We all want to believe in karma — i.e., “What goes around comes around”. Every religion that exists contains some expression of our desire that good be rewarded and evil be punished. Eastern religions generally subscribe to reincarnation, while Western religions look forward to an eventual resurrection, but both paradigms are built on the recognition of a stark truth: “What goes around comes around” is usually not a given in this world. There is no natural law ensuring this. We live in a world of loose ends: wrongs that go un-righted, and rights that get overwhelmed by subsequent wrongs.
Recent case in point: A seven-year-old boy who grew out his hair so that he could donate it to cancer patients has now discovered that he has cancer of the worst kind. It’s practically the opposite of karma. More like the nemesis of karma. Reverse-karma. The kind of karma that belongs only in Family Guy cartoons, never in real life. But that’s how this world is.
Should we really be surprised? Some people are surprised that such things happen, and that amazes me. I want to ask them, “So how about the latest child to die of SIDS? Do you think that kid deserved it? Do you think its parents deserved it?” Because you have to believe something terrible like that if you cling to the notion that “what goes around comes around”, within the context of the natural world, is anything more than a saying.
And I know the lure of that belief. I’ve felt its pull. Three years ago a pregnant woman and her friend got lost in fog-shrouded woods. A search party was formed that found the pair and took them to the safety of their minivan. Happy ending, right? Except the fog confounded the pregnant woman again, causing her to make a wrong turn and drive the minivan into the ocean, ending the lives of mother, child, and passenger.
You can’t hear a story like that and not want to invoke some kind of karma. You want the pregnant woman, or at least her friend, to have been a horrible person. Or an idiot at best. Someone who could deserve this kind of ridiculous, practically laugh-out-loud, I-couldn’t-have-written-a-joke-this-cruelly-fantastic turn of events. But the truth is she was probably no better or worst than the rest of us. In fact, she might have been regarded as an angel. Maybe she was a paragon of her local community. Maybe she helped the homeless.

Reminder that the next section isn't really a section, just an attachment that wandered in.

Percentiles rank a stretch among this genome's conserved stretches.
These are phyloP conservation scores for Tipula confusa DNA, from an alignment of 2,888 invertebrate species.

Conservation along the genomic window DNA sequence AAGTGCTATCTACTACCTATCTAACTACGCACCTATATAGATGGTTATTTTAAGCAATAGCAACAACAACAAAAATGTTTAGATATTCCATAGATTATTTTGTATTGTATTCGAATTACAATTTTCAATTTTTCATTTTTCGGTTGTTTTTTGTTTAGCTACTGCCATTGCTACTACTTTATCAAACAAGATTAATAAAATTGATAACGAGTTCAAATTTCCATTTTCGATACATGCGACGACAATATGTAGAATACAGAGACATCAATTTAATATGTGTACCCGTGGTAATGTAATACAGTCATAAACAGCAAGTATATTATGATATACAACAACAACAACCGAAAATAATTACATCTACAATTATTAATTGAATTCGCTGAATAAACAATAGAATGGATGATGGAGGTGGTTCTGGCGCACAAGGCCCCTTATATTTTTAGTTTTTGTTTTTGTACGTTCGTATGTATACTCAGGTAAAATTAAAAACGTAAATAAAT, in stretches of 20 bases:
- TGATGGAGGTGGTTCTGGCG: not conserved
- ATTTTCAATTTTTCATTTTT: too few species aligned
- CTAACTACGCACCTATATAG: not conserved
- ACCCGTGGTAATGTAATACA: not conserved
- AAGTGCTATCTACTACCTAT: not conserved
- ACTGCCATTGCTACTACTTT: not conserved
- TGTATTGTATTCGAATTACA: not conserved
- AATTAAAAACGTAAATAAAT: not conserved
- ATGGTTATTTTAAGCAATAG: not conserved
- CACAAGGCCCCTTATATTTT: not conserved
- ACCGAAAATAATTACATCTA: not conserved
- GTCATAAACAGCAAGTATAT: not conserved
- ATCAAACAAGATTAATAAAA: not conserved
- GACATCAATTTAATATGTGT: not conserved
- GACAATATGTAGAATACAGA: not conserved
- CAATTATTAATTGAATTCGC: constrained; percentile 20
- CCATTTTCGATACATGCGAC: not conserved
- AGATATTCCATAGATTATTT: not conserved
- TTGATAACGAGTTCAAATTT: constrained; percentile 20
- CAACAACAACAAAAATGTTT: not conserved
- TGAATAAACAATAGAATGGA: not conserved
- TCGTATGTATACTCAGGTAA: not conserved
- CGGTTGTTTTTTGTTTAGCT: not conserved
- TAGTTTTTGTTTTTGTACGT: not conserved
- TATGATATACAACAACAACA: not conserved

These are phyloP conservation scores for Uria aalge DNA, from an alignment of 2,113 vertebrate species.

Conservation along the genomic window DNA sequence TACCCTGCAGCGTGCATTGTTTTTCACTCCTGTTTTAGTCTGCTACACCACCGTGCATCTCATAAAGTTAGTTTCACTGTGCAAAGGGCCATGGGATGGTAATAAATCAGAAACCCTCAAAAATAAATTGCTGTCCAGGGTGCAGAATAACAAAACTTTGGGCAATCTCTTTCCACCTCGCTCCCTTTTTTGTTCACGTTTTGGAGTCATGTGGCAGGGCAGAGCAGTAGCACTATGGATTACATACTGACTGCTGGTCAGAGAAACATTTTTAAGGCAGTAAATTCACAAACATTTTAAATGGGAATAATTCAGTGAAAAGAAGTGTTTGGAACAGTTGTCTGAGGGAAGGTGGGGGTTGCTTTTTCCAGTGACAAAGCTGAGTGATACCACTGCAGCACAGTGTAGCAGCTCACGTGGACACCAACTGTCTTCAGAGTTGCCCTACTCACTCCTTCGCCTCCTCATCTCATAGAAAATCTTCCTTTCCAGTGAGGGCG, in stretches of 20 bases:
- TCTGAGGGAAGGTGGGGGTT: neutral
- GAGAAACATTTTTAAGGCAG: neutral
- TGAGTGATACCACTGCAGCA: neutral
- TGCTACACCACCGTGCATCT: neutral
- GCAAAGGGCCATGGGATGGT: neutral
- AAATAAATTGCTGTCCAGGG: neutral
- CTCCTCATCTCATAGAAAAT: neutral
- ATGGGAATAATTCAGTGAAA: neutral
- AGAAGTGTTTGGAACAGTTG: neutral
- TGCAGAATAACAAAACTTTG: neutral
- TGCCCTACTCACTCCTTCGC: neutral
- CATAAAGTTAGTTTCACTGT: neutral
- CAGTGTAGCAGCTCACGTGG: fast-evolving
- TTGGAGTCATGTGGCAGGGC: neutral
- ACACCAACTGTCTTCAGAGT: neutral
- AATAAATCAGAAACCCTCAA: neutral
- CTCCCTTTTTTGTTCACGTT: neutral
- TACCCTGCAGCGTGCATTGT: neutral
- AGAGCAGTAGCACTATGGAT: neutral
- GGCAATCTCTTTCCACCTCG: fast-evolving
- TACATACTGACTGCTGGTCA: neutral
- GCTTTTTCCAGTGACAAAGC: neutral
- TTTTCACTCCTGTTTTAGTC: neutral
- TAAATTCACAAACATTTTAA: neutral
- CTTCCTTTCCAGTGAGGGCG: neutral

Maybe she once donated her hair to cancer victims.
I ask again: Should we really be surprised?
If you’re a Christian, the answer should be no. A Christian should already know this hands down — no surprises, no shock, no wonder.
Why, you ask?
I mean, here’s a guy who (if you’re a Christian) you believe never did anything wrong. And on top of that, He did all these wonderful miracles of healing and taught people to love their enemies, yadda yadda yadda.
And look how He ended up: nailed to a cross, bleeding out from lacerations to his head and back, dehydrated, humiliated, labeled a criminal…finally, dead.
Was that a happy ending? Was that fair? Of course it wasn’t. So why should your life be fair? Why should a pregnant woman’s life be fair? Why should a seven-year-old boy’s life be fair? Why are you even looking for fairness in this world? You should know by now that fairness isn’t guaranteed. Nor is a happy ending in this world. You should know that every time you look at a cross.
And when you know that, the kicks and beatings that life hands you won’t seem so bad.
I know people, self-professed Christians, who never learned that lesson about the cross. And when the arrows hit them, they were perplexed. They thought their righteousness (such as it was) would be a shield. They were good people, and surely good people didn’t undergo attacks like this!
Look at the cross. That attack enough for ya? If Jesus couldn’t avoid it, why do you think you will? He SAID you wouldn’t! “If any man will come after me, let him deny himself, and take up his cross,” remember?
We live in a world where bad things happen to good people, even the best of people — even the God-man Himself. And you are 100% guaranteed to drive yourself crazy if you’re banking on karma making it up to you in this life. I’ve seen that madness take hold of people. It’s not pretty. People under that delusion get bitter and vengeful. And when it dawns on them that reality isn’t going to just naturally deposit that karma in their laps, they go on the attack and try to bend reality to their desires, no matter what havoc it wreaks in their own or others’ lives.
How do you avoid falling into this trap?
Recognize that the cross is not the end, but rather a doorway. Your natural life ends there, but eternal life is just a footstep past the threshold, and it’s in eternity where you’ll find the karma you seek. Teach yourself to value what’s coming after, not what you can get here. “Lay not up for yourselves treasures upon earth….But lay up for yourselves treasures in heaven….For where your treasure is, there will your heart be also.”
That’s not the easiest thing in the world to do, I know. It’s hard to recognize on one hand that you’re owed, but at the same time recognize that you’re not guaranteed to collect in any way that might seem meaningful to you here and now. But that’s the paradigm shift you need to make if you’re going to be able to deal with harsh realities like drowned pregnant women, seven-year-olds facing cancer, and whatever’s happening or going to happen in your own life.